As an affiliate of the World Players Association, EU Athletes supports today’s launch of “Establishing Effective Safe Sport Entities”, a concise guide on the key principles and essential functions of entities established to address and remedy the scourge of abuse in sport. Developed together with The Army of Survivors and the Sport & Rights Alliance, the guide provides sports bodies, governments, player associations, civil society organisations, and other stakeholders with a clear benchmark to ensure safe sport entities are able to prevent, investigate and respond to abuse in a manner that protects the safety, humanity, dignity and voice of impacted athletes.
Recent and continuing revelations of endemic, appalling and systemic abuse of athletes, often fostered by enabling cultures of sporting norms, nepotism, cover-up, and retaliation, have triggered a rush to establish safe sport initiatives. While potentially an important step , these processes commonly have significant shortcomings in purpose, culture, capacity, expertise, and transparency – often exacerbating harm for victims and survivors. Athletes turning to such entities report a lack of support and safety, an absence of trauma-informed approaches, ineffective reporting procedures, a legalistic and adversarial system of dispute resolution, and gaps when it comes to meaningful reparation and remedy.
Athlete trust – essential to the success of any safe sport initiative – has too often been destroyed by being forced into a system principally designed to protect the reputation of the sports body itself as opposed to identifying the justice needs of victims and systemic causal factors. Some sports bodies and governments have made the dangerous assumption that the already problematic sports integrity framework – designed around challenges such as anti-doping and match-fixing – is capable of addressing the particular challenge of abuse and the sporting environments which enable it.
Based on these experiences and coupled with the knowledge of experts in the field of trauma and abuse, the guide articulates six key principles that need to be embedded in the establishment and operations of safe sport entities to ensure that initiatives can deliver justice and support for survivors:
- Human Rights-Based
- Independency & Accountability
- Safety & Accessibility
- Meaningful Stakeholder Engagement
- Effective Remedy
In addition, the guide identifies five essential functions that such entities need to fulfil in order to respond to the needs of survivors and drive the necessary systemic change to achieve the stated safe sport purpose:
The released guidance comes at a critical point in time, as FIFA is looking at establishing an structure on a global and multisport level, and other national-level initiatives are underway in several countries under the guidance of national governments.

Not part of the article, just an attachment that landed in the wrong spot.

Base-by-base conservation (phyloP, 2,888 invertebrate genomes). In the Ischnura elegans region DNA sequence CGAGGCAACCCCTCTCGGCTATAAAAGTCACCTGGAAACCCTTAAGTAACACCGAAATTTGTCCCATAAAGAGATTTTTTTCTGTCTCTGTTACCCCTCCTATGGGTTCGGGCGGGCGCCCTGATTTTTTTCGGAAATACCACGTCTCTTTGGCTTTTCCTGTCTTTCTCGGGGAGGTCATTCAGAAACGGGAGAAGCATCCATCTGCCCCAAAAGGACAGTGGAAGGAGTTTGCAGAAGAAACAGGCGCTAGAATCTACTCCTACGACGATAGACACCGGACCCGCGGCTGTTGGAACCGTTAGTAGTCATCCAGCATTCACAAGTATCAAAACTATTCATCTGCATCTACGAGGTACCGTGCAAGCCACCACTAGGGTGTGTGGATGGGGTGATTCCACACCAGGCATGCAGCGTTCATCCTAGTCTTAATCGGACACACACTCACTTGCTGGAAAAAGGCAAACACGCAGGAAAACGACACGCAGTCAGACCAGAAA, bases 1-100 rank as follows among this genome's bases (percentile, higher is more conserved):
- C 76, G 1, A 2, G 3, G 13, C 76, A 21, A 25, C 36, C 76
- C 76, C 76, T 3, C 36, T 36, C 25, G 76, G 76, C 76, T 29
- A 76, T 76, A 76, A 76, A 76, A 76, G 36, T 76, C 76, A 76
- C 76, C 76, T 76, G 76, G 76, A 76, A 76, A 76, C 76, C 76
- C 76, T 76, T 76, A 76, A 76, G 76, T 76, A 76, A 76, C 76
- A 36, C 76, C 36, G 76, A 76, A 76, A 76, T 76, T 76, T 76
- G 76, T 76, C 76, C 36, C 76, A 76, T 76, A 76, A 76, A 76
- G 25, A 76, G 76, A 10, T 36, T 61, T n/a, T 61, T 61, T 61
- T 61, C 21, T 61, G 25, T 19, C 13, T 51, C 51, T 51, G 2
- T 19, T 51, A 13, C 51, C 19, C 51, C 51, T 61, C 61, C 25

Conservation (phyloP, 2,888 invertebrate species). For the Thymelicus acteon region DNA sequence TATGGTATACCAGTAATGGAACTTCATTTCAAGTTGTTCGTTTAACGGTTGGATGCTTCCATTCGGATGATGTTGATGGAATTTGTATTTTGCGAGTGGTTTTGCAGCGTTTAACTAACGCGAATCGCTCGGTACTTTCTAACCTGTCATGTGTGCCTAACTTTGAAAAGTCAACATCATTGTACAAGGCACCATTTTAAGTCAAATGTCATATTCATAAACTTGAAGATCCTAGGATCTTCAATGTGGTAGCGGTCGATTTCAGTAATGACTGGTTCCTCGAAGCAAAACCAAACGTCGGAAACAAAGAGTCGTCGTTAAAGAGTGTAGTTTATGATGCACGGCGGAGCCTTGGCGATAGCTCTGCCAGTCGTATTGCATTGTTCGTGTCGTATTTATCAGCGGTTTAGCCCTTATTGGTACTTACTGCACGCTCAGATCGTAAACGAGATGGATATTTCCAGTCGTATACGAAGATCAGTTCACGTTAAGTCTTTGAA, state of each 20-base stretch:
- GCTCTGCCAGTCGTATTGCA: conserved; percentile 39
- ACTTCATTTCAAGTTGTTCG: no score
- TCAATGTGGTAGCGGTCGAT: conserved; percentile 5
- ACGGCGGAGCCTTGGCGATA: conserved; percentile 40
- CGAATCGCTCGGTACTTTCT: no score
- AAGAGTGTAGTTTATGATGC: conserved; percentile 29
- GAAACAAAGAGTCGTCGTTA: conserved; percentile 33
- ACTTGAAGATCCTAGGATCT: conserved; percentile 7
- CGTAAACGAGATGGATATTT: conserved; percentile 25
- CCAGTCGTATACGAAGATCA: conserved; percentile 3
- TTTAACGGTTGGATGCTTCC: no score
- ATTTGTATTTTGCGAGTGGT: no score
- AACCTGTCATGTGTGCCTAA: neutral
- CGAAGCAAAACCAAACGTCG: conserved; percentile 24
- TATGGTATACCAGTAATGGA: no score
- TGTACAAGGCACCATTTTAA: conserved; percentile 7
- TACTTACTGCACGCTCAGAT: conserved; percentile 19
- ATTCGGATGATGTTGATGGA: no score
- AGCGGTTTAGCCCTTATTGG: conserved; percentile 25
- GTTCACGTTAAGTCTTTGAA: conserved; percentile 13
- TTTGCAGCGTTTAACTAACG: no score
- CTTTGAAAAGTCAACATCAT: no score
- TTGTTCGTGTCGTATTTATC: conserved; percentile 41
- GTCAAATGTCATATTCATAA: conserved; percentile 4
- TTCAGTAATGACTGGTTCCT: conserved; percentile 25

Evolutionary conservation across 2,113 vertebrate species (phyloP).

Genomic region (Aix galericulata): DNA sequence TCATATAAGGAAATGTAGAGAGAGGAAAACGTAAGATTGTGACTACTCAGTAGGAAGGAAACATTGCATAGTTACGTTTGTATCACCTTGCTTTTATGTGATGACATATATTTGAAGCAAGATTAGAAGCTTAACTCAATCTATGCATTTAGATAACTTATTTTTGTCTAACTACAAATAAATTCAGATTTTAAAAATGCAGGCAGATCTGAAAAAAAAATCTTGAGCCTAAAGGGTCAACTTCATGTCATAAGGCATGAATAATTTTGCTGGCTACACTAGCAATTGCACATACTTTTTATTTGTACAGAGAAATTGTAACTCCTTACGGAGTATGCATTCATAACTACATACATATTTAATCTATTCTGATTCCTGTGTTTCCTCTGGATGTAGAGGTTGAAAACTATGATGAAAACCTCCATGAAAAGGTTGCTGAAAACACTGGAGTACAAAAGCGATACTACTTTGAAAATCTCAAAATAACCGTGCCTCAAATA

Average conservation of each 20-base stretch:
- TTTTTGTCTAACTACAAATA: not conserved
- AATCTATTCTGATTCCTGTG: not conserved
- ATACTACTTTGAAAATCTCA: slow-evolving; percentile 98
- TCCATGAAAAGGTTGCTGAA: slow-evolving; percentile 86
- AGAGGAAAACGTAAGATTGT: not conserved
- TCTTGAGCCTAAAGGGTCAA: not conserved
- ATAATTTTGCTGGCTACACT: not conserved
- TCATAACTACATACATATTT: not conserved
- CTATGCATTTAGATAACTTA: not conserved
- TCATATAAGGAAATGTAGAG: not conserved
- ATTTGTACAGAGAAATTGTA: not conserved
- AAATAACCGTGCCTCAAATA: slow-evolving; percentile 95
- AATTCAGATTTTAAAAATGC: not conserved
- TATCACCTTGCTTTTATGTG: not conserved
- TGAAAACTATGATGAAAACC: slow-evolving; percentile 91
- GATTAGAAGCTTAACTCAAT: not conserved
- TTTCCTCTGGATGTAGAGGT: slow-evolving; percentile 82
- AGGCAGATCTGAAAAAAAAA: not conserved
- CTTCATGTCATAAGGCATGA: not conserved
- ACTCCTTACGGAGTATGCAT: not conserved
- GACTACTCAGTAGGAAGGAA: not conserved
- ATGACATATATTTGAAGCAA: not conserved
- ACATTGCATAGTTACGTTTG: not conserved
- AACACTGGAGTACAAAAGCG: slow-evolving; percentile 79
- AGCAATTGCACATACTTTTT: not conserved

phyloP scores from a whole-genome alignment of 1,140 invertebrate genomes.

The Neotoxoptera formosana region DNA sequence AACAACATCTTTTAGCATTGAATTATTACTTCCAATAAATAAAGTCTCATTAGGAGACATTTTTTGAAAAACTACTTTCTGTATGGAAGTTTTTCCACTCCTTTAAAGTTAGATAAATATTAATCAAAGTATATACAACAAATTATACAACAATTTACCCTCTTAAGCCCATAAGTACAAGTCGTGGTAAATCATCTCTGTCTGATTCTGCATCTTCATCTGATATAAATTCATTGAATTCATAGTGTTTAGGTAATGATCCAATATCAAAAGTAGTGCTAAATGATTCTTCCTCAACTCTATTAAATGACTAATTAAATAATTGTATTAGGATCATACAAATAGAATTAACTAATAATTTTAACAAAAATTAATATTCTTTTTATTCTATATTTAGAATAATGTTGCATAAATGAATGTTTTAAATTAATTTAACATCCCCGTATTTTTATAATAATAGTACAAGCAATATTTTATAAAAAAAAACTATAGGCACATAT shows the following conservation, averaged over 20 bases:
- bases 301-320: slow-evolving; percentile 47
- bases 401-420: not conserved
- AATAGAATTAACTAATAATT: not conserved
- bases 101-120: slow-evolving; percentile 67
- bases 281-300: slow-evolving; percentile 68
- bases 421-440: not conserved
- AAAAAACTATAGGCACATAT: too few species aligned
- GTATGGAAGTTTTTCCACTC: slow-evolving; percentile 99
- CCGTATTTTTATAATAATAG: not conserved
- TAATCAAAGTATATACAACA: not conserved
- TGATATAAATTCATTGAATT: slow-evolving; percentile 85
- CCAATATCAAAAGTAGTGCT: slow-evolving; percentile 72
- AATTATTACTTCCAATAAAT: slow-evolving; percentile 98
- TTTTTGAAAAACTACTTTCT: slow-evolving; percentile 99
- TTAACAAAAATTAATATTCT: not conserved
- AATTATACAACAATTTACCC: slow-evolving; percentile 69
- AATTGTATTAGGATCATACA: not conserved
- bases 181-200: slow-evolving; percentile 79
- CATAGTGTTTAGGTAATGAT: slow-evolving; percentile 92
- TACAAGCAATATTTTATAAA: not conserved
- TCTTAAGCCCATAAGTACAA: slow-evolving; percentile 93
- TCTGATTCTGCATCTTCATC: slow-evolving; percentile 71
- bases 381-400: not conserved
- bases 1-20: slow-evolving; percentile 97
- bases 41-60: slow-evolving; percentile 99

EU Athletes General Secretary Paulina Tomczyk said:
“Every case of athlete abuse is one too many. Sport organisations, governments and other stakeholders need to recognize their responsibility and deal with the systemic abuse in sport head on. Establishing safe sport entities is a step in the right direction, but their structure and functioning need to be fit for purpose. With the Safe Sport Entity Guide, the player association movement is showing its committed to being a part of the solution and making sure that the protection of rights and integrity of athletes is a non negotiable priority.”
World Players Executive Director Brendan Schwab said:
“Abuse in sport is continuing to destroy the lives of thousands of players around the world. We cannot wait for the system to come up with a solution, as the system is part of the problem. There is an urgent need to establish new and carefully designed structures that can deal with these cases and meet the individual, collective and systemic justice needs of victims, survivors and athletes generally. This guide provides clear criteria to ensure that those initiatives can be effective, safe, trauma-informed, survivor-centred, and deliver the systemic change needed.”
The Army of Survivors Executive Director Julie Ann Rivers-Cochran said:
“While we agree that current safeguarding and reporting systems need to be revisited in order to prioritize athlete safety and wellbeing, our hope is that new entities being created are taking the right measures into account. By utilizing this guide, organizations have principles and key functions that will aid them in creating transparent and survivor-centered processes.”
Sport & Rights Alliance Director Andrea Florence said:
“To move forward, it is important that we learn from mistakes in the past. For too long we have seen processes and systems built to protect sport and its reputation. We need to finally start to focus on those most affected by the current failures: the athletes and survivors. For the effectiveness of any safe sport institution, it is absolutely critical to be based on meaningful, nonexploitative, safe and trauma-informed consultation with survivors.”